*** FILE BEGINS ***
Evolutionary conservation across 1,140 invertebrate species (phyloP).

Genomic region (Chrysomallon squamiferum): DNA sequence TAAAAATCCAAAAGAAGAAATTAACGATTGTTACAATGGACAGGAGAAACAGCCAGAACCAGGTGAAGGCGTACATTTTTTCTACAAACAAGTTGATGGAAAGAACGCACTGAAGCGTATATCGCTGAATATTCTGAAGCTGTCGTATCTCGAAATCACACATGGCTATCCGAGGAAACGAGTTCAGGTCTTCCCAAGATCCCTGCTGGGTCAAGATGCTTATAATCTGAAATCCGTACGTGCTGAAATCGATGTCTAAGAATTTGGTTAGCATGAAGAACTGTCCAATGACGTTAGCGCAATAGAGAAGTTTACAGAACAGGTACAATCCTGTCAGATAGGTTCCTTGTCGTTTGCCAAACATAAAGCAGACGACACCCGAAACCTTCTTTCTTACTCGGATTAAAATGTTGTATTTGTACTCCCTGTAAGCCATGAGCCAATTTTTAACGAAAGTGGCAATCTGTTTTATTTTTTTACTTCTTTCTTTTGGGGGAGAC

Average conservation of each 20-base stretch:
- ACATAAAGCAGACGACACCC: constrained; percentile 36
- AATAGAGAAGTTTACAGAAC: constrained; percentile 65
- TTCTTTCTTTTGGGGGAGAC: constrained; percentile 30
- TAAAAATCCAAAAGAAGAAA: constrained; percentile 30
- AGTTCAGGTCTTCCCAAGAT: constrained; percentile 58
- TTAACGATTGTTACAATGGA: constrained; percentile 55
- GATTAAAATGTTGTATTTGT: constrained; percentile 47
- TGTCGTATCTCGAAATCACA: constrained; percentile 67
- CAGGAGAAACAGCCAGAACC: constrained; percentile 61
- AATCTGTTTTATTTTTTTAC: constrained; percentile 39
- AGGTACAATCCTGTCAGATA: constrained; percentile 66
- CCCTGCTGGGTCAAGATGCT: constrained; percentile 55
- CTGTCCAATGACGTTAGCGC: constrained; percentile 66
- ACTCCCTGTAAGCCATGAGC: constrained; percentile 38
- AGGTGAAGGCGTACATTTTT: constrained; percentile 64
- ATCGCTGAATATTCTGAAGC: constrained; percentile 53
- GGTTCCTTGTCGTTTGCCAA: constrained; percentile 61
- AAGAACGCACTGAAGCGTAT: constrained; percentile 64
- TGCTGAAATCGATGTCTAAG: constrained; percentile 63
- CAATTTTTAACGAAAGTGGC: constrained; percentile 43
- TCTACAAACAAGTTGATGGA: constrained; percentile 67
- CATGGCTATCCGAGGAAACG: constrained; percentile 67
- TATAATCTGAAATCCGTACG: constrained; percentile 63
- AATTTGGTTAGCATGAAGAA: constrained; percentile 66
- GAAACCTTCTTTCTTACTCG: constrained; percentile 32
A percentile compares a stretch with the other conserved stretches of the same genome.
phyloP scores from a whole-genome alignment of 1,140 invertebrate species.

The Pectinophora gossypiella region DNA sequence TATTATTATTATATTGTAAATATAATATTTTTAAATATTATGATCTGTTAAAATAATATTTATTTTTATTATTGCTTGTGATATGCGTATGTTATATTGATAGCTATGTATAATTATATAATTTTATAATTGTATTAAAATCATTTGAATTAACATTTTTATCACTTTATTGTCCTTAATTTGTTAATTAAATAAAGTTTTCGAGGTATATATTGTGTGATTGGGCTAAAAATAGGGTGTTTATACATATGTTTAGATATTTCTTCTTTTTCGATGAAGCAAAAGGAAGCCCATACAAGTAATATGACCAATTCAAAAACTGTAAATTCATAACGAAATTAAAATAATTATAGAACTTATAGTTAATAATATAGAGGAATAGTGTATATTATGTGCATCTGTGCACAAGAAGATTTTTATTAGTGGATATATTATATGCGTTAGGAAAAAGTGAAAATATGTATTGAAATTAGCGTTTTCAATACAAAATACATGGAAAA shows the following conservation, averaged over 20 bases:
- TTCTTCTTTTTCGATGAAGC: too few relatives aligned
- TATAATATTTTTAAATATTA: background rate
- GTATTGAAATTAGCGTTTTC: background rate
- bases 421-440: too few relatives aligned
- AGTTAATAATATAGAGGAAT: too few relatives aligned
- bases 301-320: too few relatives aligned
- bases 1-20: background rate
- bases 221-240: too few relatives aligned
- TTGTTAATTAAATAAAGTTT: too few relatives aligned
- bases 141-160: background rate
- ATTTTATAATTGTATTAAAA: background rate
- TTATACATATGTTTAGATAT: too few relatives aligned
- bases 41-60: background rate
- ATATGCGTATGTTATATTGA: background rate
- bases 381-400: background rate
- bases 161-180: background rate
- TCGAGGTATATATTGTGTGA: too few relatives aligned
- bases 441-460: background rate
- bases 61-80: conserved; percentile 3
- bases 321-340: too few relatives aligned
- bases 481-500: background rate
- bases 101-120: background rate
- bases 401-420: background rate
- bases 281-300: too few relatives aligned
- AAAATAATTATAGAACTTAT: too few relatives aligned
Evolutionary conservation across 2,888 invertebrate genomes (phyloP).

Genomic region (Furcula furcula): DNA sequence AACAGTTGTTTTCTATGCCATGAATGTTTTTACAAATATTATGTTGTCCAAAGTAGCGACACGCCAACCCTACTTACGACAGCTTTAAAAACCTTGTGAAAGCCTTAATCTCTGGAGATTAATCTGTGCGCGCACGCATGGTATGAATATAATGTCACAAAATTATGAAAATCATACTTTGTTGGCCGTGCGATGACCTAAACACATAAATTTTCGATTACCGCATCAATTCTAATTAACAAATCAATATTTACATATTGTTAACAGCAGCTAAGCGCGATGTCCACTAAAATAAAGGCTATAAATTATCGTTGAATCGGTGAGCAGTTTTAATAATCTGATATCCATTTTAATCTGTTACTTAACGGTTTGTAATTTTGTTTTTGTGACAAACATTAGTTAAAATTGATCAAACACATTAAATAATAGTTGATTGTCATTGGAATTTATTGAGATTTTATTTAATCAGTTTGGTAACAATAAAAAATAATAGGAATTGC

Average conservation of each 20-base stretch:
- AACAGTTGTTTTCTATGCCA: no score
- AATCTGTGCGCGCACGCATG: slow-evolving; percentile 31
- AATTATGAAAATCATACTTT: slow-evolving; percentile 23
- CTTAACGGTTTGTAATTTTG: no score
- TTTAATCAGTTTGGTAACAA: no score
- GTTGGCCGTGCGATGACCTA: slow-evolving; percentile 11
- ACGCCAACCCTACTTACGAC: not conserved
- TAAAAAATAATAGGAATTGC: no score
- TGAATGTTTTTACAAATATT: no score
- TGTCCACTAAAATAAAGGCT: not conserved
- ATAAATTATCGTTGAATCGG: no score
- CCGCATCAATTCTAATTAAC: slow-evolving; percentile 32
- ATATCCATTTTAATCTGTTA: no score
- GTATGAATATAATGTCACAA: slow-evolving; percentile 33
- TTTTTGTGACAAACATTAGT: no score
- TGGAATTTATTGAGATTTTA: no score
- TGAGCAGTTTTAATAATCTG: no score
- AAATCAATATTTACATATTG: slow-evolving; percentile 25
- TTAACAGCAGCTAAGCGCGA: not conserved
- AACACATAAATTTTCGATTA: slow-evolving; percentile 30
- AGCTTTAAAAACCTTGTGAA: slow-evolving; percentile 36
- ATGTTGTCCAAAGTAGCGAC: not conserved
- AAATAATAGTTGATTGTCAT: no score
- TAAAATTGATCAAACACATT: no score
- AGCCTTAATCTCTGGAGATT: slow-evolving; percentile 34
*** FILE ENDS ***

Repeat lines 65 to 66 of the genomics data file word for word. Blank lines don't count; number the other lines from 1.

- GTTGGCCGTGCGATGACCTA: slow-evolving; percentile 11
- ACGCCAACCCTACTTACGAC: not conserved